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Monday, September 5, 2011

Frugal Pops

by Danelle @ MyTotalPerspectiveVortex

This summer, before I started canning up any fruit, I did what one of you all suggested. I took stock of my pantry to see what we used and what we still have a lot of. Well, we had a lot of peach sauce and canned peaches. It seems, I hoarded it as precious until it was canning season for peaches all over again.

Sigh.

So while contemplating the situation I ran to the grocery store for juice and snack food and stopped in the frozen treat aisle. Hmmmmm, natural Popsicles are really hard to find and expensive. Why? It's just frozen juice and puree?

Light bulb moment.

So to copy my favourite brand I grabbed a few extra things, like a whole pineapple and coconut milk, and headed home with a mission.

My goal was to mimic these household favourites and not break the bank.

Out came my food processor. Out came my huge stash of plastic (I know, I know....) pop moulds. I always lose the brightly coloured sticks that come with them and instead of tossing the set I buy large amounts of cheap wooden sticks. That way I won't have to try and wash them, let alone find them to wash them.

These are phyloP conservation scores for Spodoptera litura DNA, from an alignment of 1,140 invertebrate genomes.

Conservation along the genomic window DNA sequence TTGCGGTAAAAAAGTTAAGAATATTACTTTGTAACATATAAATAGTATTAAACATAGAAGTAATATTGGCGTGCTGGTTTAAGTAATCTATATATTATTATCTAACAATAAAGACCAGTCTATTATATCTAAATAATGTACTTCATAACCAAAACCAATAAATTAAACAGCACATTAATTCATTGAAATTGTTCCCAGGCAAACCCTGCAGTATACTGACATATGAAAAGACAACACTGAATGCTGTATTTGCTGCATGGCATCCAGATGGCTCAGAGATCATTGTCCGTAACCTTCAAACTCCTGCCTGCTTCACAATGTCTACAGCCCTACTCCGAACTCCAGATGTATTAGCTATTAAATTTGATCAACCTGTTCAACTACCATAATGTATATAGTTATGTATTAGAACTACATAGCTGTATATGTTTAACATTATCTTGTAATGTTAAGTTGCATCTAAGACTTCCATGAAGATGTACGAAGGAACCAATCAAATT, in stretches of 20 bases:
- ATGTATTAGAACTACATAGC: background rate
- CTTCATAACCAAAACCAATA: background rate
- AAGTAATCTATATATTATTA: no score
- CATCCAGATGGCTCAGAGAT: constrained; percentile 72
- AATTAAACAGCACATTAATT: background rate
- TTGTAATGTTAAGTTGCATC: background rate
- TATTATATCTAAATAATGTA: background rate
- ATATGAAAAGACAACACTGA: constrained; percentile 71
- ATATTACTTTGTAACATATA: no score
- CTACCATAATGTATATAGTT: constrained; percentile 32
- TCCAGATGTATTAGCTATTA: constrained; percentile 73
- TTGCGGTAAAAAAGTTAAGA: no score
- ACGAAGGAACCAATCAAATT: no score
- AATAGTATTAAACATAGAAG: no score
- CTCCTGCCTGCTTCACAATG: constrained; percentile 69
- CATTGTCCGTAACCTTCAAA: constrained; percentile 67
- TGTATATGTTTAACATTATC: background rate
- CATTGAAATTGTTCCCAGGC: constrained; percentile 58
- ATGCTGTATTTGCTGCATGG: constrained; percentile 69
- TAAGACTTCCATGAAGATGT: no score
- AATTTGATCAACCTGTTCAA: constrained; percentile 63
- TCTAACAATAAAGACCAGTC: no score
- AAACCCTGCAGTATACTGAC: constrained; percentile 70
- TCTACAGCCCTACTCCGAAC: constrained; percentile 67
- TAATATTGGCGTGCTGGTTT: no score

So basically I started with the ripe pineapple. 

The key to replicating the store bought pineapple Popsicles was using the  fibrous core. I'm not kidding. It isn't as sweet or tender, but without it the treat is too watery once frozen. So chop up all the pineapple meat and toss in the food processor or blender. 

Next, of all the sweeteners, a simple syrup of raw sugar and warm water works best for this one.  I added a wee bit of lemon juice too.

Give it a whirl. The fibrous core take a bit more to get smooth in my machine, but I also didn't want the mix to get frothy. Taste it before you pour. It needs to be sweet and citrus. Add more syrup if you need. A little salt to, if inclined. 

The mix isn't thick enough to stand the sticks up perfectly. You can stretch plastic wrap or get a tray with holes to hold them up, but I just some back in an hour and stand them up again. Sometimes I forget and the kids don't really care.
Recipe: Pineapple Popsicles, about 12 good sized ones
1 pineapple
1 pint of warm water
1 cup of raw sugar
1 pinch of salt
1/4 cup pure lemon juice

Next up, coconut creme.....
Next up, coconut; not pictured is the 1 cup of greek yogurt. 

These were easy, but the sweetener needed to be maple syrup and not sugar.   To get the right texture, the shredded coconut and yogurt were the key.

Recipe: Coconut Cream Popsicles
1 cup/can of coconut milk
1/4 cup of maple syrup
1/2 cup of shredded sweetened coconut
1 cup of Greek yogurt


Strawberry, from my year old freezer stash.....


This was also easy. Here's the recipe:
4 cups of frozen strawberries
1/2 cup of sugar, 1/2 cup of warm water

Yeah. That's it. Compare that to the 5$ a box for 6 "all natural" pops. That recipe makes 10 big ones.

From the peach sauce I had canned, I got a little fancy:

Salted Butterscotch Peach Pops